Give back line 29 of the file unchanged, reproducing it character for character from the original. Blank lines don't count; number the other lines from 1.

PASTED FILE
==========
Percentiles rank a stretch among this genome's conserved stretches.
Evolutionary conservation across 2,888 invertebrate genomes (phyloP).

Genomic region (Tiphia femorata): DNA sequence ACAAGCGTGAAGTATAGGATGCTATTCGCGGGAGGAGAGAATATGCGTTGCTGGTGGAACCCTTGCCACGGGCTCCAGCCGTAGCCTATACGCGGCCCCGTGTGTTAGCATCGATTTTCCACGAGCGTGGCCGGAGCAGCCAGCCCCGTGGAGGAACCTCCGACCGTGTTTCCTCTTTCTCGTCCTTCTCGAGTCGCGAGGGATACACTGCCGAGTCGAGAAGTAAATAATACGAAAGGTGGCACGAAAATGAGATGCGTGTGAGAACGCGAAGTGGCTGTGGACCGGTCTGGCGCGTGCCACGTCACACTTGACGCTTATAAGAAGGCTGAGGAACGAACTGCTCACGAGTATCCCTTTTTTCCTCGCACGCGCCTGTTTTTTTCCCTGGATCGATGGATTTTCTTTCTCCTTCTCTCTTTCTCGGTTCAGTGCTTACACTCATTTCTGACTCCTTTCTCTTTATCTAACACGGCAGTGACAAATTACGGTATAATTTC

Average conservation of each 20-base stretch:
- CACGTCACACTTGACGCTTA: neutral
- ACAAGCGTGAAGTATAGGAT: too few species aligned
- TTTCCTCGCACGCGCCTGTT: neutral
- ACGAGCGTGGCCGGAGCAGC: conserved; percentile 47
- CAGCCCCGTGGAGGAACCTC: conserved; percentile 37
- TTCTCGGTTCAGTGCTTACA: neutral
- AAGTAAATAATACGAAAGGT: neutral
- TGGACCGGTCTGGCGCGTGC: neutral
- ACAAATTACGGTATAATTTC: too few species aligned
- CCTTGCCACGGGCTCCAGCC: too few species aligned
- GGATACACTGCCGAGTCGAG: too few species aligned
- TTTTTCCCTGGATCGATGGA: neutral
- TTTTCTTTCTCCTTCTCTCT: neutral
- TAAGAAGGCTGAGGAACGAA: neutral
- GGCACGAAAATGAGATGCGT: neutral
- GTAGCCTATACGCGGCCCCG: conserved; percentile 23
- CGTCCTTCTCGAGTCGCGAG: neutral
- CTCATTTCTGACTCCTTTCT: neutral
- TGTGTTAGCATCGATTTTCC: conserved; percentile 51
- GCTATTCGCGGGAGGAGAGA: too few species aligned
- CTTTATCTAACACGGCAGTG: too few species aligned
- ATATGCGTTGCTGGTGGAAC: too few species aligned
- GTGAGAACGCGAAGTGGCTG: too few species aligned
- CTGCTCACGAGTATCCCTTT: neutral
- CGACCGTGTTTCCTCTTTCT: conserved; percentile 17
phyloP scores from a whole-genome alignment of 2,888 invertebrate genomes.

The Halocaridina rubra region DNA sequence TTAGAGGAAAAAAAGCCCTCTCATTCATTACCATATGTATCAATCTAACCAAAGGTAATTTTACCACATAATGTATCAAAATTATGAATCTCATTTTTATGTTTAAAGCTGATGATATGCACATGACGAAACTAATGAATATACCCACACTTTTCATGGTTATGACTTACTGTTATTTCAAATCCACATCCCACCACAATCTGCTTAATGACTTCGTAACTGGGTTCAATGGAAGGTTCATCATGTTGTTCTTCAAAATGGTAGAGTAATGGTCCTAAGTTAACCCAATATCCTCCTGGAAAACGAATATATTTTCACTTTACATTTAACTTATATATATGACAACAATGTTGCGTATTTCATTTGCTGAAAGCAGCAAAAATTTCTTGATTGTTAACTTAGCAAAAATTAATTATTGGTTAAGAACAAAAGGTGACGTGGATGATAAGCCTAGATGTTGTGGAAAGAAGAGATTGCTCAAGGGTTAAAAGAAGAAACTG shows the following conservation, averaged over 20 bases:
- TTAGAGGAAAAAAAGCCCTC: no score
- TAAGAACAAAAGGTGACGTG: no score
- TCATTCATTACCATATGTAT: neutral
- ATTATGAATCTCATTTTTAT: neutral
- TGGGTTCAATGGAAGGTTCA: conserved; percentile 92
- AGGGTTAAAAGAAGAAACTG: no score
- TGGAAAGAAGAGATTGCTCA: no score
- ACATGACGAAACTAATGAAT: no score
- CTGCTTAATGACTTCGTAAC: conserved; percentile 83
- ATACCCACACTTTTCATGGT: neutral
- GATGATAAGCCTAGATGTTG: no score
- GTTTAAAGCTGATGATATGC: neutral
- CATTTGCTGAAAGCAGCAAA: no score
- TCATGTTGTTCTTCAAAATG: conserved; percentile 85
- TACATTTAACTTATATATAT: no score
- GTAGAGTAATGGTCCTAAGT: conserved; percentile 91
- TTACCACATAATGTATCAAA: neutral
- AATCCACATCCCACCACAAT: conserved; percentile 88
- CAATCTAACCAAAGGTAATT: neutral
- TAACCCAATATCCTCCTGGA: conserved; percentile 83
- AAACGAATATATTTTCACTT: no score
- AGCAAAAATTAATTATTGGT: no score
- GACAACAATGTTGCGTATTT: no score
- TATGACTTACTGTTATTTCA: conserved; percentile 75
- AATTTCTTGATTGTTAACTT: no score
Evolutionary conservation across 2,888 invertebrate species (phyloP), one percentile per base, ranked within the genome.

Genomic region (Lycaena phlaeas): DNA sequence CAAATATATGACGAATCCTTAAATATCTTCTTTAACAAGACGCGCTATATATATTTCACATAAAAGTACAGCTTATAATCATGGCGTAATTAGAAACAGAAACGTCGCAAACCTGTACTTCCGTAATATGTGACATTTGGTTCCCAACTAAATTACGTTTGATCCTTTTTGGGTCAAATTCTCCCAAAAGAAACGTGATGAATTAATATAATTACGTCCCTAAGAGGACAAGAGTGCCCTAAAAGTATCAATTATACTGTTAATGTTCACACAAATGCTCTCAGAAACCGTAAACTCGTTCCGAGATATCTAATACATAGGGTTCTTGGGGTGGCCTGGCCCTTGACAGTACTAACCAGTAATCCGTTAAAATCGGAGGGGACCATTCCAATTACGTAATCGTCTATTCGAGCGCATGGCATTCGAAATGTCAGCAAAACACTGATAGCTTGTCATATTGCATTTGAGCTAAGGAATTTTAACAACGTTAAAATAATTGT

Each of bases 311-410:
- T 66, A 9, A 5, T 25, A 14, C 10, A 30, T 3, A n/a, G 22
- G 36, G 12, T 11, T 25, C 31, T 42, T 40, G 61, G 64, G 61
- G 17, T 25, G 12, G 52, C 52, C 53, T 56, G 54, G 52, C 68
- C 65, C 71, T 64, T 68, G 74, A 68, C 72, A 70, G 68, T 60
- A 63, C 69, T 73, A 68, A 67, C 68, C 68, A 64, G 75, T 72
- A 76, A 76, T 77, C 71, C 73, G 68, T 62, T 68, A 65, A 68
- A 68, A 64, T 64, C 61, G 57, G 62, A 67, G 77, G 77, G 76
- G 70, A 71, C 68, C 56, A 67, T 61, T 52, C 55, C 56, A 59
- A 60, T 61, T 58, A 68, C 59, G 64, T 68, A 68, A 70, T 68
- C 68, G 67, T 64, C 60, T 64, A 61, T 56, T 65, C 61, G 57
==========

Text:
- CGACCGTGTTTCCTCTTTCT: conserved; percentile 17